Some Hospitals Are Creating “Geriatric Emergency Rooms” for Patients 65 and Older
Posted Apr 11 2012 12:39am
I didn’t even know these existed and it sounds like the services and the centers are like a cross between a full ER and part nursing home characteristics as all the beeping machines are not present. The article in the Times states the Geriatric ER rooms are more like clinics and they have some special features like non skid floors.
The part that they all talk about here though as far as aesthetics is the ceiling light that looks like a skylight that does day and night. I think anyone could appreciate that to know what time of day it is. I have seen the skylight in a couple hospitals here in California as well but not necessarily in the ER room and think they would be welcome anywhere. The patients have a touch screen tablet to where they can call the nurse or listen to music too.
Falling in the ER room was a big problem and thus this lead the doctors to try something different. BD
Holy Cross Hospital in Silver Spring, Md., opened one of the first geriatric emergency departments, which it calls a seniors emergency center, in 2008, and its parent organization, Trinity Health System, runs 12 nationwide, primarily in the Midwest, and plans to open six or seven more by June, a spokeswoman said.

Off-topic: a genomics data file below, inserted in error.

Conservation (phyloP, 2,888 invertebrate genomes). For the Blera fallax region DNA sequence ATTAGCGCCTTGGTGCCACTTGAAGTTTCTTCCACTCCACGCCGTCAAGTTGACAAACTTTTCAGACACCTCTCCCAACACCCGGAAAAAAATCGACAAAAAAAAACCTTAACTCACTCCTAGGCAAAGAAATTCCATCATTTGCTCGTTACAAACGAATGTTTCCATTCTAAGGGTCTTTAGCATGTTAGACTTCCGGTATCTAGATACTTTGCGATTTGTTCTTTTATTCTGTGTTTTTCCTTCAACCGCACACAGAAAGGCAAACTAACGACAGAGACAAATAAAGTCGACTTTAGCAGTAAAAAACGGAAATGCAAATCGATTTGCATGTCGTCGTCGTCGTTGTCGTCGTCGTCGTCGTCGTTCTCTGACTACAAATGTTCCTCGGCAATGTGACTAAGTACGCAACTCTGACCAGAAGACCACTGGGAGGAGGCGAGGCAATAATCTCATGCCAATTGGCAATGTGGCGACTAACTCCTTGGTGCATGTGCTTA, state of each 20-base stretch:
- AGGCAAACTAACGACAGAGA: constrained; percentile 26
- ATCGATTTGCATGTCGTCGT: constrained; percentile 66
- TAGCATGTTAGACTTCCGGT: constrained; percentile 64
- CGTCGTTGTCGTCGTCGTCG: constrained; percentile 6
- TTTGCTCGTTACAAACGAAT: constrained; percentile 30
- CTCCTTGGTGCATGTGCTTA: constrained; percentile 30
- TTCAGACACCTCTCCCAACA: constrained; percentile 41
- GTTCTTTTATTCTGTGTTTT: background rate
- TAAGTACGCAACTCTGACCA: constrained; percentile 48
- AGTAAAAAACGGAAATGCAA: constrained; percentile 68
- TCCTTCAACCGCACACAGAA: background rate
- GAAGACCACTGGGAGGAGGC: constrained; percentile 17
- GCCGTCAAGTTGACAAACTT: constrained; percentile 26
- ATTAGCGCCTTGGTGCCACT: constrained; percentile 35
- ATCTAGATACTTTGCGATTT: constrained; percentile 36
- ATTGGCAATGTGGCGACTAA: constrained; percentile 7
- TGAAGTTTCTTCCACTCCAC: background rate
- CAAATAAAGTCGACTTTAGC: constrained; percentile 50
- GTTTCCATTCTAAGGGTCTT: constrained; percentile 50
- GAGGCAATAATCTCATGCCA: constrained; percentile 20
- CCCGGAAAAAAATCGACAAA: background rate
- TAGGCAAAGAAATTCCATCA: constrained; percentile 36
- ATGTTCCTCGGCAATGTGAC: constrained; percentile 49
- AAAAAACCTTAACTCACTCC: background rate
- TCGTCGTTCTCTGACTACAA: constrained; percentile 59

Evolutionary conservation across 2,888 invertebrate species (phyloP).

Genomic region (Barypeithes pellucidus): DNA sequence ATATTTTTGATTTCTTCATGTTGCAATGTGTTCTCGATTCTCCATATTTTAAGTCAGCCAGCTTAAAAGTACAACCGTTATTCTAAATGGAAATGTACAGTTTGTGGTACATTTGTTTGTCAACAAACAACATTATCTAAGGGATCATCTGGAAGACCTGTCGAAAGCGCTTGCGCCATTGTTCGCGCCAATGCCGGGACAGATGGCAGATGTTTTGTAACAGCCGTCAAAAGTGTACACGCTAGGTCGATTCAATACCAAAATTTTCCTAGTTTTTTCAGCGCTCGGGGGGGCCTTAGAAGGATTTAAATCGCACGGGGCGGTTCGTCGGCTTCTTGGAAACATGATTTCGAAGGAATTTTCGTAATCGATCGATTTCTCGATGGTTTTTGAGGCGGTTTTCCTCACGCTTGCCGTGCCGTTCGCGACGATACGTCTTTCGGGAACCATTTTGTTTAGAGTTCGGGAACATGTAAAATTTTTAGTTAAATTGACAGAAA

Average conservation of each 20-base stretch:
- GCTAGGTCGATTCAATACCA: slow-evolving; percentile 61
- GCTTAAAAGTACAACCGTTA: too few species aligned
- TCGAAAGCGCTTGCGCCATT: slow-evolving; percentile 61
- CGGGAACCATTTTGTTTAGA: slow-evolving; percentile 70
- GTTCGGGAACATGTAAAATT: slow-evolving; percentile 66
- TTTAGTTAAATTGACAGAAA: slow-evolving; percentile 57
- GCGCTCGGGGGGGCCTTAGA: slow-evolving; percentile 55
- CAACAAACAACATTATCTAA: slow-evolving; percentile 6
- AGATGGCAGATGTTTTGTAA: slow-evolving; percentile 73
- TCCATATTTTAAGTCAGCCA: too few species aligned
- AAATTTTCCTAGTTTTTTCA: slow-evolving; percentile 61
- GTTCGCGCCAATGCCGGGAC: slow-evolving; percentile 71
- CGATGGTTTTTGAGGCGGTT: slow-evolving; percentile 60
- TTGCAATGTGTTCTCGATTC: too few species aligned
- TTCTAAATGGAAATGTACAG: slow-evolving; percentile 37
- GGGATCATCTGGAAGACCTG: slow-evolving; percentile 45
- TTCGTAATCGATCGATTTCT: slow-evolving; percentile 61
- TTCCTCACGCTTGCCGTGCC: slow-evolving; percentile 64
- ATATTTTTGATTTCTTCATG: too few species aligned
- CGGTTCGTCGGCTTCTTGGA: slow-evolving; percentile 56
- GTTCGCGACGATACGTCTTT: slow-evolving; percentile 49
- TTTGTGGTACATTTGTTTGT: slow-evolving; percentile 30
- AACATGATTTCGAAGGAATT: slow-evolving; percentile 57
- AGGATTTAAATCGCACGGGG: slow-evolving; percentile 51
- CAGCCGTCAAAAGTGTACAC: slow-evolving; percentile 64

Dr. Mark Rosenberg, chairman of emergency medicine at St. Joseph’s, said he had consulted on more than 50 geriatric emergency rooms to be opened across the country, from Princeton, N.J., to California, overcoming initial resistance from doctors and nurses who saw assignments to the units as scut work.
They thought it was a bedpan unit, focused on nursing home patients,” Dr. Rosenberg said. “When they finally realized this was the unit that gave better health care to their parents and grandparents, they jumped onboard.”
At Mount Sinai, all arrivals go through triage in the regular emergency department and are sent to the geriatric department if they are over 65, know their name, were able to walk before the day of the hospital visit and are ranked 3, 4 or 5 on a standard emergency severity index of 1 to 5, with 1 being the sickest. Someone with a broken hip would probably qualify, but someone with an acute heart attack would most likely have to be stabilized in the regular emergency room first, said Dr. Kevin M. Baumlin, the vice chairman of emergency medicine, who founded the geriatric emergency room.
Volunteers interact with patients to keep them alert. The artificial skylight, which turns dark at night, is intended to combat “sundowning” — agitation and confusion at the end of the day. “I have to say I thought it was the hokiest thing I ever heard of, but it turns out it’s a big satisfier,” Dr. Jagoda said.